Indivisible: Why Race, Gender, and LGBTQIA+ Justice Cannot Be Separated
Date and time: Wed, June 1, 2022 @ 5 PM - 6:30 Pm PT (8 PM – 9:30 PM ET)
For months racial justice activists had been warning that the right-wing campaign to attack Critical Race Theory and silence meaningful discussions of racial justice would not stop there.
Instead, it was clear that this was part of a long-term strategy to create fertile ground for a retrenchment strategy that planned to attack a plethora of social justice pillars from LGBTQIA+ rights, abortion access and voting rights.
However, the single-issue and siloed thinking that often pervades social justice thinking would choose to attempt to carve out various issues as opposed to identifying the interlocking nature of these assaults for those who live at the intersection of these communities
Moderator Kevin Minofu, AAPF senior research and writing fellow will be joined
by the following panelists:
--Bryanna Jenkins, a civil rights attorney at the Transgender Legal Defense & Education Fund
--Ezra Young, nationally recognized scholar and civil rights attorney focusing on trans rights
--Alicia Garza, founder of the Black Futures Lab, co-creator of #BlackLivesMatter and the Black Lives Matter Global Network, and the co-founder of Supermajority
--Russell Robinson, Professor at UC Berkeley Law and acclaimed scholar on the interdisciplinary study of race and sexual orientation.
Bryanna Jenkins is a civil rights attorney at the Transgender Legal Defense & Education Fund. A graduate of the DePaul College of Law, she previously served as a Civil Rights and Employment Fellow at Cohen, Milstein, Sellers & Toll PLLC until 2022, where she specialized in plaintiff-side class action civil rights and employment litigation. She is the co-founder and leader of the Baltimore Transgender Alliance, and an organizer of the inagural Baltimore Trans March of Resilience in 2015. She has numerous published legal notes and articles to her name, including Birth Certificate with a Benefit: Using LGBTQ Jurisprudence to Make the Argument for a Transgender Person’s Constitutional Right to Amended Identity Documents, which was published prior to her studies at DePaul.
Ezra Young is a nationally recognized scholar and civil rights attorney based in New York. He is a visiting assistant professor of law at Cornell Law School and currently maintains a boutique private practice. Ezra’s scholarly work has two strands. The first explores the rights of trans persons and is situated in the nascent field of critical trans legal theory. The second strand looks at innovative equitable remedies and is at the intersection of federal courts, civil procedure, remedies, and constitutional law. Ezra’s academic writing has appeared in or is forthcoming in books and articles published by Routledge, Oxford University Press, the New Press, American Psychologist, California Law Review Online, Cleveland State Law Review, and Plastic and Reconstructive Surgery.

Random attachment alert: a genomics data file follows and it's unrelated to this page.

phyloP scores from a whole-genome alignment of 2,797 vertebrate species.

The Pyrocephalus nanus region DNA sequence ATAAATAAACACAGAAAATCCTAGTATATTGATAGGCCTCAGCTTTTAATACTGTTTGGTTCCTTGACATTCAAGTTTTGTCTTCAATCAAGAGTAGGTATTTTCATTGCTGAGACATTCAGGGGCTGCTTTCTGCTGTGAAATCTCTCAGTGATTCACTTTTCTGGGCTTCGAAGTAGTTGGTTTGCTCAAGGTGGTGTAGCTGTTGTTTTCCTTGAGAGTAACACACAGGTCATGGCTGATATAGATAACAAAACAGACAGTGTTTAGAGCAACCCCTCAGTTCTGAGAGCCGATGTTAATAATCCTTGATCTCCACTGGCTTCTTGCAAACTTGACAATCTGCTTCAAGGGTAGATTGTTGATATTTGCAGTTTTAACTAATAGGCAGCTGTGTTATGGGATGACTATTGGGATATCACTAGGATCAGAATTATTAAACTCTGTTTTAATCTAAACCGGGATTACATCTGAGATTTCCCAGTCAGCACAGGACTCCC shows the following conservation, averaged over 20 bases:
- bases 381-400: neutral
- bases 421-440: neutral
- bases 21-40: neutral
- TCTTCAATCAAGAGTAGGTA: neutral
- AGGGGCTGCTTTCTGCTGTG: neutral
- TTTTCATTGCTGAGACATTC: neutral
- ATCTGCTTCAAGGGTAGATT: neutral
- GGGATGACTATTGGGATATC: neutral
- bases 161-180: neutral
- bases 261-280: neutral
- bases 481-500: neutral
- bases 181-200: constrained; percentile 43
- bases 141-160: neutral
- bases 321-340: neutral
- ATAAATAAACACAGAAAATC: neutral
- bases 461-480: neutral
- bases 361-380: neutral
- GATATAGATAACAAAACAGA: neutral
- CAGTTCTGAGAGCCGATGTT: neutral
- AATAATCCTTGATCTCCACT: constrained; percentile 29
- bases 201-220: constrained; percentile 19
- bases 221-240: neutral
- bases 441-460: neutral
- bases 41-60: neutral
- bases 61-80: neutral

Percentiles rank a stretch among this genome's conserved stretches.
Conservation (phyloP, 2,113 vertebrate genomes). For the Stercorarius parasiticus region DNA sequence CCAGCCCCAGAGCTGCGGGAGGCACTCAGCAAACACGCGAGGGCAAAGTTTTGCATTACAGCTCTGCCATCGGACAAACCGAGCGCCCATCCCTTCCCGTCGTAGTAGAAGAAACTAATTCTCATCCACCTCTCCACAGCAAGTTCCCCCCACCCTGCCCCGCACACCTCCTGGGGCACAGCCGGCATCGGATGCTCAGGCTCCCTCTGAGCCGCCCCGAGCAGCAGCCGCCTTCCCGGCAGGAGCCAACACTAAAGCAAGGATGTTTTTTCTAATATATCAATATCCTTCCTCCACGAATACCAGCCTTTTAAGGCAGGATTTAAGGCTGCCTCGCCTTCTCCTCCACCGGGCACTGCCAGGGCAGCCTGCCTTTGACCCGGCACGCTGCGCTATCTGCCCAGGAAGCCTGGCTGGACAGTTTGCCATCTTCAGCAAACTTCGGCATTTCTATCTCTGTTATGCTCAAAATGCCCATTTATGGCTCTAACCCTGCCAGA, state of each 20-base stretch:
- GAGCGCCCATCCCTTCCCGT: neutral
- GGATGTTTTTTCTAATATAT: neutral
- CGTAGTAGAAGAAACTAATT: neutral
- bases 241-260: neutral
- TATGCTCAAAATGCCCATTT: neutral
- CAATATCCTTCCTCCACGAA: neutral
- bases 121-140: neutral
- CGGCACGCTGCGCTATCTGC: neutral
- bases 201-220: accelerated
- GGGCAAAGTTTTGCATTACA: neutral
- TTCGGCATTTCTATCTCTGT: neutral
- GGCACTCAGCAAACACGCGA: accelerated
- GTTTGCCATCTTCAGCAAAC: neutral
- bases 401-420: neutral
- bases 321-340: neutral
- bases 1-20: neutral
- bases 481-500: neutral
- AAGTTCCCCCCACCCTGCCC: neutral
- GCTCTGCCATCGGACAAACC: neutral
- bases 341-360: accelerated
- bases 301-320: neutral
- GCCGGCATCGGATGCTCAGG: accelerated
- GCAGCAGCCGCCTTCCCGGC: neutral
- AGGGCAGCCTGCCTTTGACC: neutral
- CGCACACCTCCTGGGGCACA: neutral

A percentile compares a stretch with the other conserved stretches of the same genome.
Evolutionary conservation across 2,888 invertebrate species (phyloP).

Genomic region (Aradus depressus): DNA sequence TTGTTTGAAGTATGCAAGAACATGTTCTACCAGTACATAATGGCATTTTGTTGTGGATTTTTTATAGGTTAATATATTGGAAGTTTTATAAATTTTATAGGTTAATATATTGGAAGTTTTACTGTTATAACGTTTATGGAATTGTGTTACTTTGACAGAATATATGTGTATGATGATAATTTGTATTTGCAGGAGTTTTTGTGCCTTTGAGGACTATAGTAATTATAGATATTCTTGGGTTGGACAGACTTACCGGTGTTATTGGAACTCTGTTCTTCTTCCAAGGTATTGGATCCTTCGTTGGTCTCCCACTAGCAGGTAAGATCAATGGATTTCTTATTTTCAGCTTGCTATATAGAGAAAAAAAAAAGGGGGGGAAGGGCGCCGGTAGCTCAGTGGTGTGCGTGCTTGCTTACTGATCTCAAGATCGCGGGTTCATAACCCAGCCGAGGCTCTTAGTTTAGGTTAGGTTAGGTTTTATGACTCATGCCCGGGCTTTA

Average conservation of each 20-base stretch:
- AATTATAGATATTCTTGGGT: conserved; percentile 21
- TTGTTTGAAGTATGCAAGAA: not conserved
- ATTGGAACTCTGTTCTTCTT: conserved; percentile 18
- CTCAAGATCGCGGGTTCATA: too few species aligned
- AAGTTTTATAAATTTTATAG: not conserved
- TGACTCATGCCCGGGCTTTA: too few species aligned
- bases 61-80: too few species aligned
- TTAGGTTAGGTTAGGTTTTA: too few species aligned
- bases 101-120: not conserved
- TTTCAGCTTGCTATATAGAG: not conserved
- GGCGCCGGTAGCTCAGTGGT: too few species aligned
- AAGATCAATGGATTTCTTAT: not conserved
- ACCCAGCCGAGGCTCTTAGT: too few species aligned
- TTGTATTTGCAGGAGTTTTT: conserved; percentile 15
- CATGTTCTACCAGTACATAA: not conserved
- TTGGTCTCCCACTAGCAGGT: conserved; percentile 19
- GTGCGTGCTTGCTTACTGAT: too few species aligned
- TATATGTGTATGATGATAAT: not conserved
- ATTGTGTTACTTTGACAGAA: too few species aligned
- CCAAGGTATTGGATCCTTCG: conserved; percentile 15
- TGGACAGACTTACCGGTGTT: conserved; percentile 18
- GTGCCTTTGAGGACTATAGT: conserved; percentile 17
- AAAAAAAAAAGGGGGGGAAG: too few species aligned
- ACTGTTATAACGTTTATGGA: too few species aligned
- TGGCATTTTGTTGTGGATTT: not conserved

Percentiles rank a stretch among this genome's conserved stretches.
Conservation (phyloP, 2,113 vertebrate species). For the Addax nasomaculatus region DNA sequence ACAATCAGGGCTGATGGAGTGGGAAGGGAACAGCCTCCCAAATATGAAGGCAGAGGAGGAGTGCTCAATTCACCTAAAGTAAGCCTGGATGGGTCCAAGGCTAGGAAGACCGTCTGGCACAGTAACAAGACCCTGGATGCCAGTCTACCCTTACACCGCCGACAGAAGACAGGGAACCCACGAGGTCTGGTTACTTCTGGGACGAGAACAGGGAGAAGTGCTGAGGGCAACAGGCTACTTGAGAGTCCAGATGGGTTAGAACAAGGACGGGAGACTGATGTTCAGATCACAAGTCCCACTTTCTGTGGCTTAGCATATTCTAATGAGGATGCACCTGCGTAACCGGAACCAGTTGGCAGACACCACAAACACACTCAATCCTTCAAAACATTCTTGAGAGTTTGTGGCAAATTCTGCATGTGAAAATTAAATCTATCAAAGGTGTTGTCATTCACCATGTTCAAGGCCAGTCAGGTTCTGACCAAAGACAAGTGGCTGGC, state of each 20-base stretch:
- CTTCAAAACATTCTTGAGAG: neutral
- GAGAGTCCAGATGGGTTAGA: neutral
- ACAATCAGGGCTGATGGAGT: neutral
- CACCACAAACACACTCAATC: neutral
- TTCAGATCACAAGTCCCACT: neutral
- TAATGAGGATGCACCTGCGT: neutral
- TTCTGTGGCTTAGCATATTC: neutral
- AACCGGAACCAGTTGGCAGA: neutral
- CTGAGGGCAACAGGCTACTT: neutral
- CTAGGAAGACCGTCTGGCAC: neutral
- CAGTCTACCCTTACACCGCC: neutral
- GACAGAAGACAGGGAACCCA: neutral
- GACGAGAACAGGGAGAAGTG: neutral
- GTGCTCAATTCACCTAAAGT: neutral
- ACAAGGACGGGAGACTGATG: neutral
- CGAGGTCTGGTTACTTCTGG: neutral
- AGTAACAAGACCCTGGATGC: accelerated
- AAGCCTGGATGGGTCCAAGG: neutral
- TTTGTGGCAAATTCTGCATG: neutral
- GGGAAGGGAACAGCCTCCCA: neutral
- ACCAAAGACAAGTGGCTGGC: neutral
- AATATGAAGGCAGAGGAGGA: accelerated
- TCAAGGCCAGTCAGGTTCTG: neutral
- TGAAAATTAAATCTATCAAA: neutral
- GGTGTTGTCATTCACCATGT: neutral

Alicia Garza believes that Black communities deserve what all communities deserve — to be powerful in every aspect of their lives. An innovator, strategist, organizer, and cheeseburger enthusiast, Alicia founded the Black Futures Lab to make Black communities powerful in politics. She is the co-creator of #BlackLivesMatter and the Black Lives Matter Global Network, the Strategy & Partnerships Director for the National Domestic Workers Alliance, and the co-founder of Supermajority, She shares her thoughts on politics and pop culture on her podcast, Lady Don’t Take No. Alicia warns you: hashtags don’t start movements — people do.
Russell Robinson is a Professor at UC Berkeley Law. Robinson graduated with honors from Harvard Law School. He writes about antidiscrimination law, race, gender and sexuality, law and psychology, constitutional law, and media and entertainment law. A primary focus of his work has been the interdisciplinary study of race and sexual orientation and the intersection between these two categories in various social and legal contexts. Some of his recent publications include: “Mayor Pete, Obergefell Gays, and White Male Privilege”, “Justice Kennedy's White Nationalism”, and “LGBT Equality and Sexual Racism”.
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|Why Race, Gender & LGBTQIA+ Justice Cannot Be Separated w/ Alicia Garza & more|
|Import into your personal calendar|
|Date||Wednesday June 01|
|Time||5:00 PM - 6:30 PM|
|Event Type||Panel Discussion|
|Organizer/Author||The African American Policy Forum|
Added to the calendar on Sunday May 29th, 2022 10:21 AM